Tuesday, June 23, 2015

After the Pause

And now, the exhale. Then quiet: only birdsong and the wind in the leaves.

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Monday, June 22, 2015

Existing in the pause

I was meant to be in the UK for another ten days. It was the ten days I was most looking forward to: a long-overdue trip to Scotland, to St Andrews (where I would be receiving a doctorate) and to Edinburgh and on to Skye. My friend Polly's 21st birthday party. A Masterclass in story writing I was going to teach.

I was walking in to a meeting with TV execs from around the world, along with my American Gods TV posse (the people from Fremantle Media, and Bryan Fuller and Michael Green) when Amanda texted to tell me she was on a train into London from Hornchurch, our friend Anthony was dying, and we were on a plane that was leaving in three hours from Heathrow. I explained what American Gods was to the TV people, and then I ran for it.

Somehow (well, with the aid of Clara Benn) we were packed and on that plane, in the last two seats in the back. (I am not pregnant: I took the middle seat.)

We made it to the hospital while Anthony was still conscious and more or less able to communicate. I told him about the umbrella cane I had discovered for him (I get him canes, with stories, from all over the world). He put his hand on Amanda's baby-bulge, and we talked to him about the baby's name, and he smiled.

We were in the hospital with him for two days and it seemed like a lifetime. On the third day the doctors said he could go home: he would get no better, and he was slipping away.

Amanda and I have moved next door to Laura and Anthony, moved to Amanda's old family home, as we wait.

It's the morning of day four now, a beautiful sunny fresh day. It rained in the night, and the grass was covered with webs that held the raindrops, and the morning sunlight slanted in at an angle that made everything look clean and magical and whole.

Anthony's dying fast. He communicates sometimes, if he's thirsty, or hungry, or needs to pee. He groans, and rolls, and does not want to be in his bed and does not have the strength to be anywhere else. There's nothing more. He hurts, his body is failing, and the leukemia and all that goes with it is draining him away. His wife, Laura, is being remarkable: saintly and brave and helpful and a rock for all the people around. His family and his friends are here sometimes. People are around the bed, and then they move away and talk, and then they are around the bed once more.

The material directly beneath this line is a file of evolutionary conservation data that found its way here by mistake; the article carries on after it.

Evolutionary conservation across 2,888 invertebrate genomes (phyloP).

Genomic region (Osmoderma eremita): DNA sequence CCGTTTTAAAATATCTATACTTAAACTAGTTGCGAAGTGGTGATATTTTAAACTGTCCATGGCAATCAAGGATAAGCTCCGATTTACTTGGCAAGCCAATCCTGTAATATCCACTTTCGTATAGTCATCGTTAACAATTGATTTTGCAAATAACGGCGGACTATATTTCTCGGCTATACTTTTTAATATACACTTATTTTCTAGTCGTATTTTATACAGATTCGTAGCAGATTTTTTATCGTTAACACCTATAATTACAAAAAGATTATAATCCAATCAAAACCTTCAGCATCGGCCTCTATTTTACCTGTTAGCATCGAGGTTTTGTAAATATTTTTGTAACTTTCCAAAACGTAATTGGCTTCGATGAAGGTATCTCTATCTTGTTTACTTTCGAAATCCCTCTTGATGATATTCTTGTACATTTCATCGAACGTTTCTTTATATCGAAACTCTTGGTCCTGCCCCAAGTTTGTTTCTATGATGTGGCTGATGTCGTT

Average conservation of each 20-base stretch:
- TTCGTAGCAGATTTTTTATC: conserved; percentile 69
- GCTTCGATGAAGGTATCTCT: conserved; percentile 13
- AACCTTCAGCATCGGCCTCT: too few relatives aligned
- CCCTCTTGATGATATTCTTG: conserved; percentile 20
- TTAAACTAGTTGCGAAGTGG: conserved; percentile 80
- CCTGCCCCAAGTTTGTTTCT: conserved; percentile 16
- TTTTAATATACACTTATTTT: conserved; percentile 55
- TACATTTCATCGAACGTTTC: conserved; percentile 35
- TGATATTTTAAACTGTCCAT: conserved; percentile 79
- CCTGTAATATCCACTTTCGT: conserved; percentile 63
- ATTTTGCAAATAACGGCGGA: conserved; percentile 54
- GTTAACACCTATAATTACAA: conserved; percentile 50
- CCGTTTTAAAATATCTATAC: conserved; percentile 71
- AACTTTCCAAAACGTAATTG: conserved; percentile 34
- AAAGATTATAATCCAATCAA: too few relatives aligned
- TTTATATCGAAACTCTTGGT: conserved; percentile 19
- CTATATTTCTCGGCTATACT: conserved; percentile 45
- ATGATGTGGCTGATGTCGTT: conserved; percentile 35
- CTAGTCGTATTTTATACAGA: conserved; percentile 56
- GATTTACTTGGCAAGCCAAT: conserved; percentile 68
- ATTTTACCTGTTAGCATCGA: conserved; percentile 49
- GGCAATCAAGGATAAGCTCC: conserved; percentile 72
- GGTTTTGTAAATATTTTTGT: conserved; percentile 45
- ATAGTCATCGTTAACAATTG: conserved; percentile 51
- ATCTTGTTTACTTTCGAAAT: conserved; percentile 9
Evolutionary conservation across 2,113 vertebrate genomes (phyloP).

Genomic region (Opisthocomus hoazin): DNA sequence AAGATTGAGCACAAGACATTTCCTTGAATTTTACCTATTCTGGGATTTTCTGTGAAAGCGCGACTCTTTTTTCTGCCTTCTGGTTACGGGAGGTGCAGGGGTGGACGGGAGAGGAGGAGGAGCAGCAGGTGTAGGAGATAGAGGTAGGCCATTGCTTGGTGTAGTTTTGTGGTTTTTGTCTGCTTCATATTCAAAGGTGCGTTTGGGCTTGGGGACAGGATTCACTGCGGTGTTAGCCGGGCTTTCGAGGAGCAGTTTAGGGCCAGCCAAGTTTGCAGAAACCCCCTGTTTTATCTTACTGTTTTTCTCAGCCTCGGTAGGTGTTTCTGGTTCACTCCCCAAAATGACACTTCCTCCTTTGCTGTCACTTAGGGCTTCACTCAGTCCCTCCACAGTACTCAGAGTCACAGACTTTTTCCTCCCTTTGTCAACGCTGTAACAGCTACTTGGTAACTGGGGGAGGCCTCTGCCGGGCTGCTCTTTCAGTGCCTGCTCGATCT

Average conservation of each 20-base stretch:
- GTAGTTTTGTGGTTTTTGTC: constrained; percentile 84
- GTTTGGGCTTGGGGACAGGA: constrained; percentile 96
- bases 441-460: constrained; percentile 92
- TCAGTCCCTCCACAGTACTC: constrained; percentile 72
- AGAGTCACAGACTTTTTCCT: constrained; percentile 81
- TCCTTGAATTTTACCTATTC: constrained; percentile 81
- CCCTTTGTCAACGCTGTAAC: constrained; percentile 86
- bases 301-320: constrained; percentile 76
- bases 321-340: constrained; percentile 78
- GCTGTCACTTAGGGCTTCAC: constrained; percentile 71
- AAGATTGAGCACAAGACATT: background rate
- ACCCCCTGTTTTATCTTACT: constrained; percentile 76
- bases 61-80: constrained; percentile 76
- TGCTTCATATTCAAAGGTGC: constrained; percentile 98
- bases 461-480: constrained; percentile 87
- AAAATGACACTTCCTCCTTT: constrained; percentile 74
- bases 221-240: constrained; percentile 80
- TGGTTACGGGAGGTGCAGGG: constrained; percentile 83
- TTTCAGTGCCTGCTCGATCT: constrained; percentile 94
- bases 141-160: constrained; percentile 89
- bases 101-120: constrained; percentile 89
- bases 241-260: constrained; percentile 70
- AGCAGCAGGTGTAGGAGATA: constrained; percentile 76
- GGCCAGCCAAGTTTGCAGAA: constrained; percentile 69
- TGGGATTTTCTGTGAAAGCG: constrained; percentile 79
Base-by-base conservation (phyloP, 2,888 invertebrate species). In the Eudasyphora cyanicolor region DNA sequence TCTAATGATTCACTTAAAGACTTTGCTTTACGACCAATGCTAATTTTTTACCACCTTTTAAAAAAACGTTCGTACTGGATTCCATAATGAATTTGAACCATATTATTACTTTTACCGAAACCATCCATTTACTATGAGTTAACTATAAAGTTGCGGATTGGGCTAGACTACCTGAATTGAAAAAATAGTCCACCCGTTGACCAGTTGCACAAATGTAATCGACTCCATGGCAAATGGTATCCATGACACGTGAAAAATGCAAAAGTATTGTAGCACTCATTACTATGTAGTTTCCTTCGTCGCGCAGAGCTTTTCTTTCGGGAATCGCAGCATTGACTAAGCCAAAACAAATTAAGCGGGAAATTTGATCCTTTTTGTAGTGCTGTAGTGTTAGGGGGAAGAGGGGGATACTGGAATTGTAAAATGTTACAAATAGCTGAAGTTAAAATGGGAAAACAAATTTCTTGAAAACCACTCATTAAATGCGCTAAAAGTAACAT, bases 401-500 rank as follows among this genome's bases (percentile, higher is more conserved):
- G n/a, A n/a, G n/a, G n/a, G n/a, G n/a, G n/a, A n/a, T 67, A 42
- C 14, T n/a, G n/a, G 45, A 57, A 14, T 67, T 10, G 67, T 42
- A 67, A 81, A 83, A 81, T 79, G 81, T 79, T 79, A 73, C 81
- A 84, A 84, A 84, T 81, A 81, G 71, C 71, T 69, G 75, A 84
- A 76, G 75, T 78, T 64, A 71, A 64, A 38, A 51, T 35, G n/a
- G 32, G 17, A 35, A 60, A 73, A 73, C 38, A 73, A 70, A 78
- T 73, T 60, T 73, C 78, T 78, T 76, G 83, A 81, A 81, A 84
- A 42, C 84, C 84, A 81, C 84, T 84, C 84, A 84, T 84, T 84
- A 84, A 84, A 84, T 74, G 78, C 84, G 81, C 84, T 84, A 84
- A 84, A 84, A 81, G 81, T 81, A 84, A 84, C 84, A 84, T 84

I keep making food, and feeding people. It helps.

Amanda is here, with me, with Anthony. So pregnant,  a beam of life and light in the darkness of the dying.

We won't be waiting long.

It doesn't feel like real time. Normally, we breathe in and we breathe out, and we never notice the beat between the breath. Right now we are living in the place between the inhalation and the exhalation, existing in the pause.

Do you want to know who Anthony is? Read this:
It's the introduction I wrote to Anthony's book Beloved Demons, in November 2013, when his cancer was in remission. It stayed in remission for a long time, but not long enough.

It starts:

I had known Amanda Palmer for six months, and we were going on our first date. Our first date was four days long, because it was all the free time we had at the beginning of 2009 and we were giving it to each other. I had not yet met her family. I barely knew her friends.
"I want you to meet Anthony," she said.
It was January. If I'd really known who Anthony was in her life then, if I'd known how much he'd played his part in raising her, I think I would have been nervous. I wasn't nervous. I was just pleased that she wanted to introduce me to someone that she knew.
Anthony, she told me, was her next door neighbour. He had known her since she was a child.
He turned up in the restaurant: a tall, good-looking man who looked a decade younger than his age. He had a walking cane, an easy comfortable manner, and we talked all that evening. Anthony told me about the nine-year-old Amanda who had thrown snowballs at his window, and about the teenage Amanda who had come next door when she needed to vent, and about the college-age Amanda who had called him from Germany when she was lonely and knew nobody, and about rockstar Amanda (it was Anthony who had named the Dresden Dolls). He asked me about me, and I answered him as honestly as I could.
Later, Amanda told me that Anthony liked me, and had told her he thought I would make a good boyfriend for her.
I had no idea how important this was, or what Anthony's approval meant at the time...
And here is a song Amanda played for him at the end of a tour, three years ago, before she ended the tour early to help get him through that first round of chemo.

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